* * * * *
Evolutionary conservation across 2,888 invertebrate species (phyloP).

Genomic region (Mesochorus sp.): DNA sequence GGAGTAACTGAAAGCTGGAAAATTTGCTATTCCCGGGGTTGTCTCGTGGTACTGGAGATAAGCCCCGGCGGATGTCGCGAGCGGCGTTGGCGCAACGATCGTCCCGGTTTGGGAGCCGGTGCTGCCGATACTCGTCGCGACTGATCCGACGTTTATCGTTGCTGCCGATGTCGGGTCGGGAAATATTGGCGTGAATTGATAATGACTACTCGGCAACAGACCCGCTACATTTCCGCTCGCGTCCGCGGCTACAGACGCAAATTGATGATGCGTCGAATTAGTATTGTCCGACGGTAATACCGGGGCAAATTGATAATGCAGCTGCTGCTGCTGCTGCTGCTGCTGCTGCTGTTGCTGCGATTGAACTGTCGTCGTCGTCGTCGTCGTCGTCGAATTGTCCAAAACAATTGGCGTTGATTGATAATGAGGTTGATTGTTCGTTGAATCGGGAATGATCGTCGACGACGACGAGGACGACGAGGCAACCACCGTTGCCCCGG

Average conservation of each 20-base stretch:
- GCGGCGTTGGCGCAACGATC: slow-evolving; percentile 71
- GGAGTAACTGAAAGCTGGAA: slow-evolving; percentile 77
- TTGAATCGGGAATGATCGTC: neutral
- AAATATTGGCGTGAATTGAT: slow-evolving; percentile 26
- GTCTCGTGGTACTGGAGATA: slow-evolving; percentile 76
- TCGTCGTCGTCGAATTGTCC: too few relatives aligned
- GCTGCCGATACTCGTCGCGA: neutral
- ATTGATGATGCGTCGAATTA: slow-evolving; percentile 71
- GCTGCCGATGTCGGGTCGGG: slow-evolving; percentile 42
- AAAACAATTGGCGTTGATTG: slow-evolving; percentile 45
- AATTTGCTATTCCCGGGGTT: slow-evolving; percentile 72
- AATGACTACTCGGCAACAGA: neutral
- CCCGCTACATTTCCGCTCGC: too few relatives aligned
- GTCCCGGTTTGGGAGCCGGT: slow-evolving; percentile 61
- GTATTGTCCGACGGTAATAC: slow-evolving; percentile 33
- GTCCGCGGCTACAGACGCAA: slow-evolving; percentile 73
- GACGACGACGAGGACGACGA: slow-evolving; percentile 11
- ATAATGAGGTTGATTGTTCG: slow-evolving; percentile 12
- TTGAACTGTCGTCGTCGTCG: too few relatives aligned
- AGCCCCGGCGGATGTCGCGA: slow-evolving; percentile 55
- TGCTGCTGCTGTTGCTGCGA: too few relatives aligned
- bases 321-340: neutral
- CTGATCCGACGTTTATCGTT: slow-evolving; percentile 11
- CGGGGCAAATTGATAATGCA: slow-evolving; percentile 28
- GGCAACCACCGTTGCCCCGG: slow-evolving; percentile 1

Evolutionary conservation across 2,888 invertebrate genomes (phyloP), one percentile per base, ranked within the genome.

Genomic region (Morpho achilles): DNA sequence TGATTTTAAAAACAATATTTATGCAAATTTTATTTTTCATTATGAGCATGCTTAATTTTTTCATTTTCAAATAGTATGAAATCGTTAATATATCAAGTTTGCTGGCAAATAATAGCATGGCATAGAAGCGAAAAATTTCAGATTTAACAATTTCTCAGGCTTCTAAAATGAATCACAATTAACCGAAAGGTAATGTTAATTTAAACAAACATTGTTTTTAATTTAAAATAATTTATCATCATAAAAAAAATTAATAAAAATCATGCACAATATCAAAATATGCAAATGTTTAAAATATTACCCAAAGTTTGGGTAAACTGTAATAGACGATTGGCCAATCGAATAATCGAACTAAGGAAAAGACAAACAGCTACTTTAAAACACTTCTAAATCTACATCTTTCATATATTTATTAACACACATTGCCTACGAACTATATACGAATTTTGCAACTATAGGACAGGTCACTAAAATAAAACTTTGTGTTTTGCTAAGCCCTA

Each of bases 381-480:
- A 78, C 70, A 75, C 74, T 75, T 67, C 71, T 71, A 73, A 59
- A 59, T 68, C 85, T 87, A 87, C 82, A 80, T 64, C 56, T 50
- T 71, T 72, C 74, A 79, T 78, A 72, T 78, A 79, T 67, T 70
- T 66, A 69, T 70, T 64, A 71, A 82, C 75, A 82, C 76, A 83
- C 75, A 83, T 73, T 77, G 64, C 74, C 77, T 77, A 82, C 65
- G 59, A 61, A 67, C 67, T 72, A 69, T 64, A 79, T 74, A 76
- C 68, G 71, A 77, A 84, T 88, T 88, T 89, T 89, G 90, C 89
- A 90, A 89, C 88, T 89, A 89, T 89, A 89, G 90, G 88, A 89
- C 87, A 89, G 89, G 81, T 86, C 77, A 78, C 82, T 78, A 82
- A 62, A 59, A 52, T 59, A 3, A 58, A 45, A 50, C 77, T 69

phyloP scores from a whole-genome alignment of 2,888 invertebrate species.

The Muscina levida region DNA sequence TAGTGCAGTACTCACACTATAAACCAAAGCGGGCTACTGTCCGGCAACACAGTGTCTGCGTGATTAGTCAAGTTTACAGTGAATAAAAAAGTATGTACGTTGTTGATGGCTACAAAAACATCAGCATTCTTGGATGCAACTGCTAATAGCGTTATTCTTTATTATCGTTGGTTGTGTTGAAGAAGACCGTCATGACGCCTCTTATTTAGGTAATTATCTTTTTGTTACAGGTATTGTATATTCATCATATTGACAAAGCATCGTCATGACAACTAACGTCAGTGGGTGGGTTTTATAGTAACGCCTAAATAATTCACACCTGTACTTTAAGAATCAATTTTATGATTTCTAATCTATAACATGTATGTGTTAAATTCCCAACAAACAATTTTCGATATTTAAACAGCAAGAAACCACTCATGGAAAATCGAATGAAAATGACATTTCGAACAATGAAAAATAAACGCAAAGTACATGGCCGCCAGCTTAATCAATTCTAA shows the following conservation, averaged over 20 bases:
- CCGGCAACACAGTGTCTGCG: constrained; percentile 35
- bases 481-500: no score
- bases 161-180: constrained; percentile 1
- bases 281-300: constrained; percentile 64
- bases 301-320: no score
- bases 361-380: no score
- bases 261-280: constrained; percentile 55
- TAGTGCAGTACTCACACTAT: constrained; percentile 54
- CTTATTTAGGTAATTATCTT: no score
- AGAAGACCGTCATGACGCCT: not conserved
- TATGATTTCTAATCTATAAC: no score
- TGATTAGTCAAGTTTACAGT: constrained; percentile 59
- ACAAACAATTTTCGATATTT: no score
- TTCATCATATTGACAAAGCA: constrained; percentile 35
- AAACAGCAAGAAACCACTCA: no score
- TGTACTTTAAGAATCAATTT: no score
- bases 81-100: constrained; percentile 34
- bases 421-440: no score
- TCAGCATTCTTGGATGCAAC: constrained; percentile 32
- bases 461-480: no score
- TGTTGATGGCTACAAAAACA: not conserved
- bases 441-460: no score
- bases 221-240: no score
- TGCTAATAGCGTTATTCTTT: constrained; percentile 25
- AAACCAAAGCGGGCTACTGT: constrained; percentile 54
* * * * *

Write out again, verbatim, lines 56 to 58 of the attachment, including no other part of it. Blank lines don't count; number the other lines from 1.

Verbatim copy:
- ACAAACAATTTTCGATATTT: no score
- TTCATCATATTGACAAAGCA: constrained; percentile 35
- AAACAGCAAGAAACCACTCA: no score